So Gingrich just flat out lied about his work for the firm at the CNBC debate. But that’s not his only transgression. Once again, Gingrich blamed Democrats for a problem that was either bipartisan or beyond the realm of party politics. As I noted in my last piece, Gingrich has blamed Democrats for horrific social disasters – Columbine, Virginia Tech, and South Carolina mother Susan Smith’s murdering her children – that can’t, by any stretch of imagination, be blamed on a political party.
One thing I left out of the Susan Smith story: Her stepfather was a member of the executive committee of the South Carolina Republican Party and a Christian Coalition activist, the New York Times and others reported, who confessed to sexually abusing her. I would never blame child sexual abuse on Republicans because Smith’s stepfather was a party activist. But if the situation were reversed, you can bet Gingrich would be blaming it on Democrats.
I wrote in May, early on in his campaign, that “Newt Gingrich will never be president.” I knew that was true; I just didn’t yet know all the reasons. Gingrich’s baggage will keep spilling out more baggage, like those little Russian dolls that open to reveal another one within.
I’ll be discussing all that baggage on MSNBC’s “Hardball” today at 5 ET.
Joan Walsh is Salon's editor at large and the author of "What's the Matter With White People: Finding Our Way in the Next America." More Joan Walsh.
Nelson Mandela and his wife Winnie in this undated file picture.
Mandela is accompanied by his former wife Winnie, moments after his release from prison February 11, 1990 after serving 27 years in jail. (Reuters)
In this February, 1990 photo, shortly after his release from 27 years in prison, Nelson Mandela, gives the black power salute to the 120,000 supporters packing Soccer City stadium in Soweto, near Johannesburg. (AP Photo)
Nelson Mandela showed his passport in February 19, 1990, shortly after his release from prison. The South African government authorized an application for himself and his wife Winnie - (Juda Ngwenya / Reuters)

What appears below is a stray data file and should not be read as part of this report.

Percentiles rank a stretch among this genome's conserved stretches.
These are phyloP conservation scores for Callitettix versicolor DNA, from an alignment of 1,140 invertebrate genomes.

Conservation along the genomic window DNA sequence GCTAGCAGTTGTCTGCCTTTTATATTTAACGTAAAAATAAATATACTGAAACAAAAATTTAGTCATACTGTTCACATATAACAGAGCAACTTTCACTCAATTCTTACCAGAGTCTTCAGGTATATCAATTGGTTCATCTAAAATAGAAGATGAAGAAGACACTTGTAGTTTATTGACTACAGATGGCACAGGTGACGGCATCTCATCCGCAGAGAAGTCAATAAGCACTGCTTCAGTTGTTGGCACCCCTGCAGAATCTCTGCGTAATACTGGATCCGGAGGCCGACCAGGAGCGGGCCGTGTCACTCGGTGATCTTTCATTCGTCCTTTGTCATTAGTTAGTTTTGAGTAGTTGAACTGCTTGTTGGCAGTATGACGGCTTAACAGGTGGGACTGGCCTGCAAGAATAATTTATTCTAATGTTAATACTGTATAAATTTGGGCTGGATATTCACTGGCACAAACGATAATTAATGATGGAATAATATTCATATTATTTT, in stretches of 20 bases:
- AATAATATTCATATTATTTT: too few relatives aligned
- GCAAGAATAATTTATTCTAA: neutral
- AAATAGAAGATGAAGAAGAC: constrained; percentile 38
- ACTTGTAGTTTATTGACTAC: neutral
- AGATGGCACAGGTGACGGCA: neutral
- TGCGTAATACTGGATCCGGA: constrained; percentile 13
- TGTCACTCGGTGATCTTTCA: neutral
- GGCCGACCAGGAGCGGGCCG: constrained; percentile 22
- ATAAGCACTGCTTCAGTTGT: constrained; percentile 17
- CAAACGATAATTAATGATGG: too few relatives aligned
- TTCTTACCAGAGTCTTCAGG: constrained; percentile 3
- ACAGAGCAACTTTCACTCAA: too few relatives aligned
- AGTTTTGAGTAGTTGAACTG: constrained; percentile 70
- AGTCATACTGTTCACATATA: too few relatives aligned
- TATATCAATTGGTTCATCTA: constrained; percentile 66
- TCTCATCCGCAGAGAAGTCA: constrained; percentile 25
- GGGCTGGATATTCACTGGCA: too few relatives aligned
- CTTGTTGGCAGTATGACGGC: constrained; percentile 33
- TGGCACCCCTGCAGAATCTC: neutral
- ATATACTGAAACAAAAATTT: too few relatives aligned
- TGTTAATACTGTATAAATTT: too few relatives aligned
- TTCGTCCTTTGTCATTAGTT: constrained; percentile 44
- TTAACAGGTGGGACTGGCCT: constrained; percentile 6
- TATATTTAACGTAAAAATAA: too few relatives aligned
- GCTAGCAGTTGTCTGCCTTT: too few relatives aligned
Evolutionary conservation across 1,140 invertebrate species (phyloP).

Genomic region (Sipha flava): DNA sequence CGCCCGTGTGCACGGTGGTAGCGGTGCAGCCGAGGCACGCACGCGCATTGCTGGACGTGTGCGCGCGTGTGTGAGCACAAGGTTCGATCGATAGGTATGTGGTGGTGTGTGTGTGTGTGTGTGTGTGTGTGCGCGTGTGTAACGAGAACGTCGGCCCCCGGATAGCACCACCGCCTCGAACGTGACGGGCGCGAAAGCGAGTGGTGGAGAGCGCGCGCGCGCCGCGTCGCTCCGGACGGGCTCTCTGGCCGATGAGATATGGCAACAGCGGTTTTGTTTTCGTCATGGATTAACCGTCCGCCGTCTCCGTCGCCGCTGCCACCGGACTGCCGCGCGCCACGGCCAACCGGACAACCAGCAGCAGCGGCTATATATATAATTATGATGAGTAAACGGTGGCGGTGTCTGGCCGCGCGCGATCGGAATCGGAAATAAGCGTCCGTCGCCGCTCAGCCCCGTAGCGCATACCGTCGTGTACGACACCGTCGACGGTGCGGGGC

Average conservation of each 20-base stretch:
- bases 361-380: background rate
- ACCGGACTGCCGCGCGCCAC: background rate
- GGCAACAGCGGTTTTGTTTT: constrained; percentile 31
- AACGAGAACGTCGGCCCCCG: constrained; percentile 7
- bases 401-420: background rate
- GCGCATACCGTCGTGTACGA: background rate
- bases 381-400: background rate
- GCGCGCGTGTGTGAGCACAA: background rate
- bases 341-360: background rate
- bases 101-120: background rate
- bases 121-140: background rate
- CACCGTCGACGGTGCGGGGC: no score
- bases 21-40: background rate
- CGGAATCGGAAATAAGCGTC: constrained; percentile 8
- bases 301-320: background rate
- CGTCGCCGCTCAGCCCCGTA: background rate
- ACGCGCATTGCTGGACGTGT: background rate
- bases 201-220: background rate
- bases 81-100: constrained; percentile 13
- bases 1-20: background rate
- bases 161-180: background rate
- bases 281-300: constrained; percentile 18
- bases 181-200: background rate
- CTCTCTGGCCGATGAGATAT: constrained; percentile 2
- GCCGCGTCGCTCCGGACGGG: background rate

In this July 27, 1991 photo, Cuban President Fidel Castro, and Nelson Mandela gesture during the celebration of the "Day of the Revolution" in Matanzas, Cuba. (AP Photo)
In this July 4, 1993 photo, President Bill Clinton and Nelson Mandela listen during Fourth of July ceremonies in Philadelphia during which Clinton presented the Philadelphia Liberty Medal to the African National Congress president and South African President F.W. de Klerk. (AP Photo/Greg Gibson)
President of the African National Congress Nelson Mandela acknowledges cheers from the crowd as he prepares to unveil the ANC's official election platform in 1994. (AP Photo/David Brauchli)
African National Congress (ANC) leader Nelson Mandela greeted residents of Mmabatho in March 1994, during a visit after the nominal homeland came under South African control following the ousting of the former President Lucas Mangope. (Reuters/Howard Burditt)
South African President Nelson Mandela smiles with actor Sidney Poitier at a press conference in Cape Town in 1996. Poitier played Mandela in the film "One Man, One Vote" (AP Photo / Sasa Kralj)
South African President Nelson Mandela waves to crowds as he sits next to Queen Elizabeth II in a an open carriage on the way to Buckingham Palace.(AP/Louisa Buller)
Chairman of the Constitutional Assembly Cyril Ramaphosa, left, holds up a copy of the country's constitution which was signed by President Nelson Mandela, in December 1996. (AP Photo / Adil Bradlow / POOL)
Nelson Mandela at a news conference in Johannesburg in February 2000. (AP Photo / Denis Farrell)
South African rugby captain Francois Pienaar, right, received the Rugby World Cup trophy from President Nelson Mandela also wearing a South African rugby shirt, after South Africa defeated New Zealand in the Rugby World Cup , in 1995. (AP Photo / Ross Setford)